It seems counterintuitive that the maternal mortality rate for women of color is fairly high. Women of color are four times more likely than white women to die during pregnancy. This discrepancy is grounded in oppressive and inequitable systems, and it remains in place even after controlling for education, BMI, and socioeconomic status.
Unconscious bias in the medical system and its actors is fueling this crisis. In a 2016 survey of white med students, half believed that genetic variants in Black patients, such as tougher skin and far less sensitive nerve endings, were untrue. Another 2020 study discovered that when Black babies are cared for by a Black physician, they are more likely to survive. Racism was recently declared a public health threat by the Centers for Disease Control and Prevention (CDC). The maternal mortality crisis in the United States demonstrates the truth of this statement: Racism, not race, is to blame for the deaths of America’s Black mothers and babies.
While behind alarming statistics and discrepancies are people that love and had been adored and also who did leave alone heartbroken people and friends. The above tragedies could also have been avoided.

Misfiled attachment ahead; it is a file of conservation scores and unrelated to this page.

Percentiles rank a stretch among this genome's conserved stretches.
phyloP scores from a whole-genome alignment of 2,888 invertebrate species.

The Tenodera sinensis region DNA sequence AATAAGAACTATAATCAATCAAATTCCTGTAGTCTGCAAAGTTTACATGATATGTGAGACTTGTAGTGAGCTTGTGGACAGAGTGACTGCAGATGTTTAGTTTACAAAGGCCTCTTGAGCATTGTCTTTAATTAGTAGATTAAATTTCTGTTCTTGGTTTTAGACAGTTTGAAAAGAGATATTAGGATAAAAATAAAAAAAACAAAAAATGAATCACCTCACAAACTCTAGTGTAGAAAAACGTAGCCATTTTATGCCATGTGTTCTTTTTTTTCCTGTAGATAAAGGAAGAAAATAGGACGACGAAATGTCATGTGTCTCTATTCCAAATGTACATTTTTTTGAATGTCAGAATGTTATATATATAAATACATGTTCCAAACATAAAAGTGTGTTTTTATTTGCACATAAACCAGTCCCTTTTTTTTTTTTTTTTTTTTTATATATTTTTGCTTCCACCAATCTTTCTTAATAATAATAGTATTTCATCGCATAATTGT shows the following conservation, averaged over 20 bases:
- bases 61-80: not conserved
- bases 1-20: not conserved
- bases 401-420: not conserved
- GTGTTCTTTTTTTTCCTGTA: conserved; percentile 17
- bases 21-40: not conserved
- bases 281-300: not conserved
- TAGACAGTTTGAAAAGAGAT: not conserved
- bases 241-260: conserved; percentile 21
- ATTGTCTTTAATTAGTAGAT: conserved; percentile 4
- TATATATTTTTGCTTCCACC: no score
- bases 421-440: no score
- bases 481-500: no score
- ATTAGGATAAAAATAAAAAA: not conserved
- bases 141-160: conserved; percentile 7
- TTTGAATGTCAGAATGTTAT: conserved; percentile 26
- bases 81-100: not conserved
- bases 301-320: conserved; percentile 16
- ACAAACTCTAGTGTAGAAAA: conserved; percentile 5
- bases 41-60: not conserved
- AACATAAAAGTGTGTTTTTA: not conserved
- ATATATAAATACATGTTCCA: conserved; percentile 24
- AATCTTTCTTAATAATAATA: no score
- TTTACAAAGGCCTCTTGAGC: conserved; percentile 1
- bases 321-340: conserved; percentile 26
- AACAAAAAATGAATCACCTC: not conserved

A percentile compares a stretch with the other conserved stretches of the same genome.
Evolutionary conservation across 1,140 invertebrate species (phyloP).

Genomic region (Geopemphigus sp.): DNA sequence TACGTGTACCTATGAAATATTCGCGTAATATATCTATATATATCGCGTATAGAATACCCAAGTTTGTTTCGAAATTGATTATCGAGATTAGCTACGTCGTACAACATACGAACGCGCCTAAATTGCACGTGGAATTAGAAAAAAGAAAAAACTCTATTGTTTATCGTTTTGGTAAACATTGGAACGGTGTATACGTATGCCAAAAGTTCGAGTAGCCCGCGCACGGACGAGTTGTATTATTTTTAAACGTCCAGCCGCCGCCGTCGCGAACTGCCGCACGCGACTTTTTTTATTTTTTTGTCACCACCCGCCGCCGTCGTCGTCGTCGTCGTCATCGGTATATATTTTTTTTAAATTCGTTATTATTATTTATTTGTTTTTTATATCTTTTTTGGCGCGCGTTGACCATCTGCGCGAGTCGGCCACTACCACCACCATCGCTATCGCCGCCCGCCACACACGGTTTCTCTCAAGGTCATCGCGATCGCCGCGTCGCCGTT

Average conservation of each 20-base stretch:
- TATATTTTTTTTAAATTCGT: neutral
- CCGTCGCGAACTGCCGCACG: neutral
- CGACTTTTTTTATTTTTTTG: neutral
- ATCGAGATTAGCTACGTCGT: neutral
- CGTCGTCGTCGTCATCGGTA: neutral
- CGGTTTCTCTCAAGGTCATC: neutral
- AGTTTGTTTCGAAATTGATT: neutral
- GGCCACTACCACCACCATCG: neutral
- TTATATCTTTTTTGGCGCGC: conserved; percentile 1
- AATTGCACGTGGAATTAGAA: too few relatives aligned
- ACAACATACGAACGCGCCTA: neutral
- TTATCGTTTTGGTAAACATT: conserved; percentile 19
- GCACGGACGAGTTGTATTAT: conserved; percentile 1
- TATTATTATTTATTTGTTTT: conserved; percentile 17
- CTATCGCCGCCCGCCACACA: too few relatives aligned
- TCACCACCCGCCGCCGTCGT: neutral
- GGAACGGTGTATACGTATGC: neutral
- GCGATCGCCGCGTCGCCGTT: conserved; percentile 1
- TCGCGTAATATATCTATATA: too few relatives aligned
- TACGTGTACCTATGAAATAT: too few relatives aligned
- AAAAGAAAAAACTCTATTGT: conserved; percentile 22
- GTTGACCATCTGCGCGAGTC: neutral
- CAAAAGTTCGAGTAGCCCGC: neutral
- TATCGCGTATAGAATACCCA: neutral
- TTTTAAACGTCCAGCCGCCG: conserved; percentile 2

1. I don’t see anything counterintuitive about your first article, Chance. If snakes no longer existed, dying of a snakebite would be very counterintuitive. Or if their bite could be cured by a drink of water, dying from one would be counterintuitive. If more and more people died every year from snakebites despite their declining population, that would be counterintuitive. If cars were being made safer every year but more passengers died in crashes annually, that would be counterintuitive. I see no contradiction in your article of any kind.
2. Perhaps one way to state the counterintuitive nature of your second article would be to say that children who require the most support to survive the health dangers of a global pandemic in the world’s richest society are the most vulnerable. Phrasing the basic situation that way might give you a good start on revising the rest of your observations to support that basic injustice.
3. What a tragic and unjust situation you describe in 3, Chance! I do want to recommend a sequencing and emphasis strategy that will better convey the counterintuitivity, though. You say:
Clearly, the overall situation is counterintuitive, but not the aspect you first identify. A “fairly high” maternal mortality rate is not counterintuitive. But a big discrepancy in maternal mortality rate NOT RELATED TO education, BMI, or socioeconomic status IS counterintuitive. (Or could be; maybe there’s a really obvious underlying condition we’re not considering, like age. Giving birth probably kills a disproportionate percentages of birth mothers younger than 15 or older than 40, for example.) But that RACE should be the “underlying condition” confounds reason (and is therefore counterintuitive).
I hope I’ve done a fair job of helping you understand how to identify and explain counterintuitivity, Chance. Feel free to revise this post before it is graded.